Over the course of the spring and summer my work is holding weekly events focused on library and archives professional development, training, and themes. The sessions will be open current staff, university faculty, and local professionals.
So, what makes a good professional development workshop? How do you gear your programing to suit a wide ranging audience who hold a variety of skill sets? What have been some of your best workshop experiences? Some of the aspects I particularly value in workshops include:
- Hands on learning. In this particular instance incorporating hands on experiences could be done with preservation techniques, numbering files, scanning items, and creating metadata.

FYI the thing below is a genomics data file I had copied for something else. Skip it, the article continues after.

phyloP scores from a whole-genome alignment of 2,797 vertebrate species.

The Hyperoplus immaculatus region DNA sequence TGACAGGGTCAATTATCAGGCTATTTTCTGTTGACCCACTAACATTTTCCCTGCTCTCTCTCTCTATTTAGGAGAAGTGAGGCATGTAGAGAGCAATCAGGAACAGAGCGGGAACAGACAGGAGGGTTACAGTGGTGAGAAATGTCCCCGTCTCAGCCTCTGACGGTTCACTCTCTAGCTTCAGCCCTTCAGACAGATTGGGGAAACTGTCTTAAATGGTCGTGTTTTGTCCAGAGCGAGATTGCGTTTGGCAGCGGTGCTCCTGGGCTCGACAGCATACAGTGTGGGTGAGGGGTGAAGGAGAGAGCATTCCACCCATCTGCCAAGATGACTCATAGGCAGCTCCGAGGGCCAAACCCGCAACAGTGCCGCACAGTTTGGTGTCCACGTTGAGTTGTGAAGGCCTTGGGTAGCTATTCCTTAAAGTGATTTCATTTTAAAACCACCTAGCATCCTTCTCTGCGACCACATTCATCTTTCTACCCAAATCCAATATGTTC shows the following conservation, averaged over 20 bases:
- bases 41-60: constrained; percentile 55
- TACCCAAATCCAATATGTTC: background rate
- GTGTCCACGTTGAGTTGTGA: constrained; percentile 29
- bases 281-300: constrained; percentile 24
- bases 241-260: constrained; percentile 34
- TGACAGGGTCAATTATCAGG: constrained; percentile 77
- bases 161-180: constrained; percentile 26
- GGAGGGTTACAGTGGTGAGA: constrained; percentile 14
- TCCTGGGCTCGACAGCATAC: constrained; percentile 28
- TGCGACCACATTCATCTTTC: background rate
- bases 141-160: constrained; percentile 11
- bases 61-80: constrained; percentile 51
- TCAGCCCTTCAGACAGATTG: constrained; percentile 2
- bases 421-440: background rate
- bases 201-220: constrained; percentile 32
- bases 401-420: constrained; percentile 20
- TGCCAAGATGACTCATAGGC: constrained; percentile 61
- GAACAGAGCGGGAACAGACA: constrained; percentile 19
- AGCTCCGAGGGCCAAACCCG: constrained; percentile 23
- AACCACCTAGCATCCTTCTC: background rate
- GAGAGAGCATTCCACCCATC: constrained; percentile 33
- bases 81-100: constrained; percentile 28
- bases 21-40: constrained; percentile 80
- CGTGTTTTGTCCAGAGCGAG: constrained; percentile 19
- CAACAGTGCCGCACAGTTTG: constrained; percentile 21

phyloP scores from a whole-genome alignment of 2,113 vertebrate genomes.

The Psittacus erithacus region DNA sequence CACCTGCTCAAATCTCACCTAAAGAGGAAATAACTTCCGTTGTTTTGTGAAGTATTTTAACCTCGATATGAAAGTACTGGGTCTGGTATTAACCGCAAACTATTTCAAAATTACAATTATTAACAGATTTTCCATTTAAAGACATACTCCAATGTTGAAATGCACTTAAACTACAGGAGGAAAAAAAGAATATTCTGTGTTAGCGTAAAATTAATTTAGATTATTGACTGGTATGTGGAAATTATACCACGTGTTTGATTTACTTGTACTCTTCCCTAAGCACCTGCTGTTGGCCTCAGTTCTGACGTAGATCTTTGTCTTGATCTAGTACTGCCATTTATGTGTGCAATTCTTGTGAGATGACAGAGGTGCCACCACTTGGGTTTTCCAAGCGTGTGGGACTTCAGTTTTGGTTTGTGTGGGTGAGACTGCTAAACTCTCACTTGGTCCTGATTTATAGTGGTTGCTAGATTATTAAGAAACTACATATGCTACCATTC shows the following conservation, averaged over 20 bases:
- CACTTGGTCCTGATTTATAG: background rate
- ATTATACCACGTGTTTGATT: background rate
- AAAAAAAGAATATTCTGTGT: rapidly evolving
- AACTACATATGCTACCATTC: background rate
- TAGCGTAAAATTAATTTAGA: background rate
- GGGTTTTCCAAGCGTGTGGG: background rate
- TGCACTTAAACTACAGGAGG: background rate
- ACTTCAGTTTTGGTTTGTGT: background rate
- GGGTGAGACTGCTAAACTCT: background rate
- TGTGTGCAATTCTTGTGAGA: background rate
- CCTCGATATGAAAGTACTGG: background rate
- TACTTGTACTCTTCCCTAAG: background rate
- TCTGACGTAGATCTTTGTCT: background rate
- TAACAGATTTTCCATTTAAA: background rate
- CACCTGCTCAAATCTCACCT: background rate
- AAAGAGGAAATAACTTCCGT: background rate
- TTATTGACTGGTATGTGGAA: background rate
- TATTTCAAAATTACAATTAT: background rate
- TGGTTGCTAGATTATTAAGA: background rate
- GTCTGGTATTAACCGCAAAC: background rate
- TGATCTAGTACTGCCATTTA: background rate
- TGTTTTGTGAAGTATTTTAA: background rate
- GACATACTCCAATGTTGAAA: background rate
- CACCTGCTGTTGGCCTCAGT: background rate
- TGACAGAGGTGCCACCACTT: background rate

- I also like having resources available after the workshop. Be that an email with links to projects mentioned, a PowerPoint presentation, or additional resources for participants to look at.
- Specific examples of successes, failures, and work-arounds. Theory is all well and good, but at a workshop I prefer to learn about actual best practices and implementation that is in progress.
- Being able to ask questions throughout the workshop if in an informal setting or having ample time at the end to ask questions about the material.
What do you think are essential components of archival (or any other) professional development sessions?